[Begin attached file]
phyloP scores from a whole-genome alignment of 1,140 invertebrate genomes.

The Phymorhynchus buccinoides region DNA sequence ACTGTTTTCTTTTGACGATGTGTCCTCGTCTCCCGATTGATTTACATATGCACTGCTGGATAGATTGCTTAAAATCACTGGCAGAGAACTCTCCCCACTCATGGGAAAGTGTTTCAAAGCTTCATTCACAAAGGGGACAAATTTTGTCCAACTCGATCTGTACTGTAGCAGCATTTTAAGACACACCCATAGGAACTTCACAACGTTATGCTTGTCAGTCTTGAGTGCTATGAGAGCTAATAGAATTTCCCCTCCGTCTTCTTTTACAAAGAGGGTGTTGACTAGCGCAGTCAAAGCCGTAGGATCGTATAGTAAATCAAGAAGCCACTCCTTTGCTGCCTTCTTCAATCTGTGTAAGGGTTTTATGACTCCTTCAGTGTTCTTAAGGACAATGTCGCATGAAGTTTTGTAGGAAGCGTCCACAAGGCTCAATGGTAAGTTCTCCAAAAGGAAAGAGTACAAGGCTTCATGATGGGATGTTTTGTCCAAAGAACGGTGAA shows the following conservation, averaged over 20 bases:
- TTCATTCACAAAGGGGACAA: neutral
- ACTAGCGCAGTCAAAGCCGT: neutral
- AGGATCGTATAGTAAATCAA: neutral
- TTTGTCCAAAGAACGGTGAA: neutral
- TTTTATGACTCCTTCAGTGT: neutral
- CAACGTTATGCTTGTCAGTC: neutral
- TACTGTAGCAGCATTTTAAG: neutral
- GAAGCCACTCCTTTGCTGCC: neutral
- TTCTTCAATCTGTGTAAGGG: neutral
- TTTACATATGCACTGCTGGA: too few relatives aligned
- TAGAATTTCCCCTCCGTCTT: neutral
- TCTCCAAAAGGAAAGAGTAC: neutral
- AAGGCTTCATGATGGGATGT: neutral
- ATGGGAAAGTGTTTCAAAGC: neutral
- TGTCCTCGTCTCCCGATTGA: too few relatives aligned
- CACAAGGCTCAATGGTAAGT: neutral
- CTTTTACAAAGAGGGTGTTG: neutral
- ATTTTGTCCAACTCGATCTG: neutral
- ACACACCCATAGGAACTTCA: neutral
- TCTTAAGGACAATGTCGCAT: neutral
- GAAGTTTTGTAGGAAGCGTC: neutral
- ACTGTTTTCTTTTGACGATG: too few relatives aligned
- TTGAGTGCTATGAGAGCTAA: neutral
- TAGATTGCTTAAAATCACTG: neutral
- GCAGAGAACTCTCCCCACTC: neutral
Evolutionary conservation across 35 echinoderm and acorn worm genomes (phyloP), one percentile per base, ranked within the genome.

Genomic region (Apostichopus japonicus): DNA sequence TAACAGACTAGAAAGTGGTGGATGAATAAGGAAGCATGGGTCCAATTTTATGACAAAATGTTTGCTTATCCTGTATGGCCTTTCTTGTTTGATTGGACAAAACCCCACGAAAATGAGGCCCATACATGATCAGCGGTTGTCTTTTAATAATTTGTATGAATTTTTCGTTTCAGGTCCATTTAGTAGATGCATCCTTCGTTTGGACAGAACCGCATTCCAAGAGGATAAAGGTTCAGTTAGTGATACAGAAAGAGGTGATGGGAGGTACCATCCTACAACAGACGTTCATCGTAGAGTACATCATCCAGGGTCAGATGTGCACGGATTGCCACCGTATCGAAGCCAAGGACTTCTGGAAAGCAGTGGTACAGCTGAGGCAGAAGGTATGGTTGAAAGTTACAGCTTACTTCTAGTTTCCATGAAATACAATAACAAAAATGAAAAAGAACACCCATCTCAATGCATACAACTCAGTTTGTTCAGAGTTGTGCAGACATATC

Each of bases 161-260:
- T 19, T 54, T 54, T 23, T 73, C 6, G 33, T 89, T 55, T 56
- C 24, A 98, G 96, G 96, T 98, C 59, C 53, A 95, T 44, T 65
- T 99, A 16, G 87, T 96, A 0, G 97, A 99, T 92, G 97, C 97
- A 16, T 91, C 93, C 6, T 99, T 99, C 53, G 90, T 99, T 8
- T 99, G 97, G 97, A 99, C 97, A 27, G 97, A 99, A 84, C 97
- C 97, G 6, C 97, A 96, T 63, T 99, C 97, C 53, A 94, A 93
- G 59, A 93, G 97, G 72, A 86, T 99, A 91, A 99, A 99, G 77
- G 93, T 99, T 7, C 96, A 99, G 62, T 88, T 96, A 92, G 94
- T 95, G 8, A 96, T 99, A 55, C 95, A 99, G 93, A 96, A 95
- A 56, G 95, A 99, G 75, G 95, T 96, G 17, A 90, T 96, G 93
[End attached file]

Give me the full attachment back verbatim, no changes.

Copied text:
phyloP scores from a whole-genome alignment of 1,140 invertebrate genomes.

The Phymorhynchus buccinoides region DNA sequence ACTGTTTTCTTTTGACGATGTGTCCTCGTCTCCCGATTGATTTACATATGCACTGCTGGATAGATTGCTTAAAATCACTGGCAGAGAACTCTCCCCACTCATGGGAAAGTGTTTCAAAGCTTCATTCACAAAGGGGACAAATTTTGTCCAACTCGATCTGTACTGTAGCAGCATTTTAAGACACACCCATAGGAACTTCACAACGTTATGCTTGTCAGTCTTGAGTGCTATGAGAGCTAATAGAATTTCCCCTCCGTCTTCTTTTACAAAGAGGGTGTTGACTAGCGCAGTCAAAGCCGTAGGATCGTATAGTAAATCAAGAAGCCACTCCTTTGCTGCCTTCTTCAATCTGTGTAAGGGTTTTATGACTCCTTCAGTGTTCTTAAGGACAATGTCGCATGAAGTTTTGTAGGAAGCGTCCACAAGGCTCAATGGTAAGTTCTCCAAAAGGAAAGAGTACAAGGCTTCATGATGGGATGTTTTGTCCAAAGAACGGTGAA shows the following conservation, averaged over 20 bases:
- TTCATTCACAAAGGGGACAA: neutral
- ACTAGCGCAGTCAAAGCCGT: neutral
- AGGATCGTATAGTAAATCAA: neutral
- TTTGTCCAAAGAACGGTGAA: neutral
- TTTTATGACTCCTTCAGTGT: neutral
- CAACGTTATGCTTGTCAGTC: neutral
- TACTGTAGCAGCATTTTAAG: neutral
- GAAGCCACTCCTTTGCTGCC: neutral
- TTCTTCAATCTGTGTAAGGG: neutral
- TTTACATATGCACTGCTGGA: too few relatives aligned
- TAGAATTTCCCCTCCGTCTT: neutral
- TCTCCAAAAGGAAAGAGTAC: neutral
- AAGGCTTCATGATGGGATGT: neutral
- ATGGGAAAGTGTTTCAAAGC: neutral
- TGTCCTCGTCTCCCGATTGA: too few relatives aligned
- CACAAGGCTCAATGGTAAGT: neutral
- CTTTTACAAAGAGGGTGTTG: neutral
- ATTTTGTCCAACTCGATCTG: neutral
- ACACACCCATAGGAACTTCA: neutral
- TCTTAAGGACAATGTCGCAT: neutral
- GAAGTTTTGTAGGAAGCGTC: neutral
- ACTGTTTTCTTTTGACGATG: too few relatives aligned
- TTGAGTGCTATGAGAGCTAA: neutral
- TAGATTGCTTAAAATCACTG: neutral
- GCAGAGAACTCTCCCCACTC: neutral
Evolutionary conservation across 35 echinoderm and acorn worm genomes (phyloP), one percentile per base, ranked within the genome.

Genomic region (Apostichopus japonicus): DNA sequence TAACAGACTAGAAAGTGGTGGATGAATAAGGAAGCATGGGTCCAATTTTATGACAAAATGTTTGCTTATCCTGTATGGCCTTTCTTGTTTGATTGGACAAAACCCCACGAAAATGAGGCCCATACATGATCAGCGGTTGTCTTTTAATAATTTGTATGAATTTTTCGTTTCAGGTCCATTTAGTAGATGCATCCTTCGTTTGGACAGAACCGCATTCCAAGAGGATAAAGGTTCAGTTAGTGATACAGAAAGAGGTGATGGGAGGTACCATCCTACAACAGACGTTCATCGTAGAGTACATCATCCAGGGTCAGATGTGCACGGATTGCCACCGTATCGAAGCCAAGGACTTCTGGAAAGCAGTGGTACAGCTGAGGCAGAAGGTATGGTTGAAAGTTACAGCTTACTTCTAGTTTCCATGAAATACAATAACAAAAATGAAAAAGAACACCCATCTCAATGCATACAACTCAGTTTGTTCAGAGTTGTGCAGACATATC

Each of bases 161-260:
- T 19, T 54, T 54, T 23, T 73, C 6, G 33, T 89, T 55, T 56
- C 24, A 98, G 96, G 96, T 98, C 59, C 53, A 95, T 44, T 65
- T 99, A 16, G 87, T 96, A 0, G 97, A 99, T 92, G 97, C 97
- A 16, T 91, C 93, C 6, T 99, T 99, C 53, G 90, T 99, T 8
- T 99, G 97, G 97, A 99, C 97, A 27, G 97, A 99, A 84, C 97
- C 97, G 6, C 97, A 96, T 63, T 99, C 97, C 53, A 94, A 93
- G 59, A 93, G 97, G 72, A 86, T 99, A 91, A 99, A 99, G 77
- G 93, T 99, T 7, C 96, A 99, G 62, T 88, T 96, A 92, G 94
- T 95, G 8, A 96, T 99, A 55, C 95, A 99, G 93, A 96, A 95
- A 56, G 95, A 99, G 75, G 95, T 96, G 17, A 90, T 96, G 93